AAAI-20 is the thirty-fourth AAAI Conference on Artificial Intelligence, one of the world's most prominent international conferences on the subject. Held this year in New York from February 7-12, AAAI promotes theoretical and applied AI research as well as intellectual interchange among researchers and practitioners. As with previous years, this year's AAAI included a Student Abstract Program that allows undergraduate, Master's, and PhD students to submit short, extended abstracts. Brown CS undergraduate Nishanth Kumar's abstract was one of the few chosen from numerous submissions, and it was included in the conference proceedings.
Nishanth is an Undergraduate Research Assistant in Brown CS Professor Stefanie Tellex's Humans 2 Robots Lab whose interests include robotics, artificial intelligence, and using hardware and software to create truly useful products. Primarily advised by Stefanie, his other advisors include Professor George Konidaris and Michael Littman of Brown CS.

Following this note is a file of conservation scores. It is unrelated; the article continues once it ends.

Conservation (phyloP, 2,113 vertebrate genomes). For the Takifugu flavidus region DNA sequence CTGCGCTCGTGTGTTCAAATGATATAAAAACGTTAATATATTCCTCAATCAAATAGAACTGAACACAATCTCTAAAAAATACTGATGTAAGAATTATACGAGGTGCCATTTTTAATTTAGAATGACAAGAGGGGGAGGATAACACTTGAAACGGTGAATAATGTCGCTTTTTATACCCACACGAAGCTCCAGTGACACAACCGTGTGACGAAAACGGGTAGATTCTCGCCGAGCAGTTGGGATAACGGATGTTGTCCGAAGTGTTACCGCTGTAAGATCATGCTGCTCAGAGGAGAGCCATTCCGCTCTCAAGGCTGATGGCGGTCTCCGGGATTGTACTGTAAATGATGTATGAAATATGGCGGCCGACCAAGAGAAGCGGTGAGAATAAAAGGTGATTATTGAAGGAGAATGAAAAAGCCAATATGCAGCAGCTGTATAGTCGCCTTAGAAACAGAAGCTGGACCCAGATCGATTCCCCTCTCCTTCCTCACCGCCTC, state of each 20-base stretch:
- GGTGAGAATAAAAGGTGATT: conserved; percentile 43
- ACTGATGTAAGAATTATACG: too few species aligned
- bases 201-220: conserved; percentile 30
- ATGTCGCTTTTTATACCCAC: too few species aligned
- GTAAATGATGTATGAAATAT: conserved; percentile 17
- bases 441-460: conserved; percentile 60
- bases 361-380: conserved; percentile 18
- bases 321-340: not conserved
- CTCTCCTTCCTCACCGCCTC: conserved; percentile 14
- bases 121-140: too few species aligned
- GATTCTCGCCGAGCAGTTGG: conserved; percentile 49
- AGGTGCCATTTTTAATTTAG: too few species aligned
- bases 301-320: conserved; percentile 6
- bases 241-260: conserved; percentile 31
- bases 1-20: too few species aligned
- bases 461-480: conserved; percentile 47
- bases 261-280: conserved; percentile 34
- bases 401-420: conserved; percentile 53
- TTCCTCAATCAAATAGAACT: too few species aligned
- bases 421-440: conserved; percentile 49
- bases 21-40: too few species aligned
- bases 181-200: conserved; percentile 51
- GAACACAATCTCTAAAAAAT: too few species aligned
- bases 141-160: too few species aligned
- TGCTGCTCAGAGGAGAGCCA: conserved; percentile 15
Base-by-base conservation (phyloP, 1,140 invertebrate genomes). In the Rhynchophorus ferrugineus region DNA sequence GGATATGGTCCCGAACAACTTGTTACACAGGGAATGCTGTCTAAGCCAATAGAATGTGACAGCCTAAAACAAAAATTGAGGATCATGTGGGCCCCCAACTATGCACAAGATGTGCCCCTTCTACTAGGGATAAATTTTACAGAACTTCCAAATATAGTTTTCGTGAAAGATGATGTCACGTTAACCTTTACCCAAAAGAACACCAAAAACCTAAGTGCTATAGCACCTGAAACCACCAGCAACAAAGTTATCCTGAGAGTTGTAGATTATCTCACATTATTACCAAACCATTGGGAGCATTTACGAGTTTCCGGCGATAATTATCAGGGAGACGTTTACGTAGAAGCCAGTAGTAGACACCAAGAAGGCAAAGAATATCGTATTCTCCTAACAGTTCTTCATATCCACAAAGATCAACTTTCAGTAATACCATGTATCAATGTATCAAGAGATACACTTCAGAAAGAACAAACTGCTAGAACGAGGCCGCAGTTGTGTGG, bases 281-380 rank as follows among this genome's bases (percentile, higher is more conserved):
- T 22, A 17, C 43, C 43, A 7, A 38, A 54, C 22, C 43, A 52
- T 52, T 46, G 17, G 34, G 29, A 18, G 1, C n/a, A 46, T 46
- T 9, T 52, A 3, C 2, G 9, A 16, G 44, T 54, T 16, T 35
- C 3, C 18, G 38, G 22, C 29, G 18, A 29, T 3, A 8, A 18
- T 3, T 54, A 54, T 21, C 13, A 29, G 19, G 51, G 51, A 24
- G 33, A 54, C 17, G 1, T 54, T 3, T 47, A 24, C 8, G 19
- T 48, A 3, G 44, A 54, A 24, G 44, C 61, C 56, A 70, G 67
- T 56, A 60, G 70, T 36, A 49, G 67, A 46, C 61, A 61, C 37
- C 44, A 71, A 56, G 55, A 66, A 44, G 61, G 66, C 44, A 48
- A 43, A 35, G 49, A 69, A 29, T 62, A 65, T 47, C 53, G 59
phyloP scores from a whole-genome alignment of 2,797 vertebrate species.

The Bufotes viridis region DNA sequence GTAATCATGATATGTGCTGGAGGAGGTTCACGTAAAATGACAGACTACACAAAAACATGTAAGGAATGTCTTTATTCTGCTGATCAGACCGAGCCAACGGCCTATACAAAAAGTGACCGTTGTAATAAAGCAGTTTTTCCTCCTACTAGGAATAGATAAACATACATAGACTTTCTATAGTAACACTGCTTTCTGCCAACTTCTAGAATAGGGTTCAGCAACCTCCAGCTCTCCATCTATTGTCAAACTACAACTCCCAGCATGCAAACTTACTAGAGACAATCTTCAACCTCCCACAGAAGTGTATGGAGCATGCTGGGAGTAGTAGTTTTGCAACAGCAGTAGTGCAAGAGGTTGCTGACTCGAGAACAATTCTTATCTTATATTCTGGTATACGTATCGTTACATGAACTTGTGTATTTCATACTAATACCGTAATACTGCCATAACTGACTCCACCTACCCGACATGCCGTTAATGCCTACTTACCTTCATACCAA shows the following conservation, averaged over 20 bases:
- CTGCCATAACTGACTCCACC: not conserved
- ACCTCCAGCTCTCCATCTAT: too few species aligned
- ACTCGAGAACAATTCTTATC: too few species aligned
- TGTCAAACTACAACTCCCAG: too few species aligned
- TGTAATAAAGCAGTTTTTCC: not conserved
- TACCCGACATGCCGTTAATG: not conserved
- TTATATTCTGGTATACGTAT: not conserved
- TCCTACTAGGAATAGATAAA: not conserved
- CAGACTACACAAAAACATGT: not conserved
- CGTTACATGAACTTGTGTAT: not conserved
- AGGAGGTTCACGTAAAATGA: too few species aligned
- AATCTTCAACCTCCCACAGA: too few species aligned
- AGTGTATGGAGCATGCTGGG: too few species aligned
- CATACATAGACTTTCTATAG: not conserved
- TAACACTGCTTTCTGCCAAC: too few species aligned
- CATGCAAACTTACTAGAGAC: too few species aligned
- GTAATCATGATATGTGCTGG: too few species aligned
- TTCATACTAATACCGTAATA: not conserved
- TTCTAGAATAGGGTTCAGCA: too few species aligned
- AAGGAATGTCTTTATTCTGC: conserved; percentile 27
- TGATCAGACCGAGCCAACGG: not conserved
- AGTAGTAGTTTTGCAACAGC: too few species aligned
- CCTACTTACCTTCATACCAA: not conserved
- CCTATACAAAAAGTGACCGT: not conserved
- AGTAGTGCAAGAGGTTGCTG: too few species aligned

"My work for the conference," Nishanth explains, "was about discerning relevance within large world-models. AI agents, such as intelligent robots, possess models of the world that they use to perform specific tasks. It is common practice for programmers to hand-design models to only contain relevant information. However, generally-intelligent agents must automatically discern this relevance for themselves based on the particular task they are given. My work proposes an algorithm to do this, which will hopefully help AI agents solve difficult, large-problems like Minecraft in the future."
For more information, click the link that follows to contact Brown CS Communication Outreach Specialist Jesse C. Polhemus.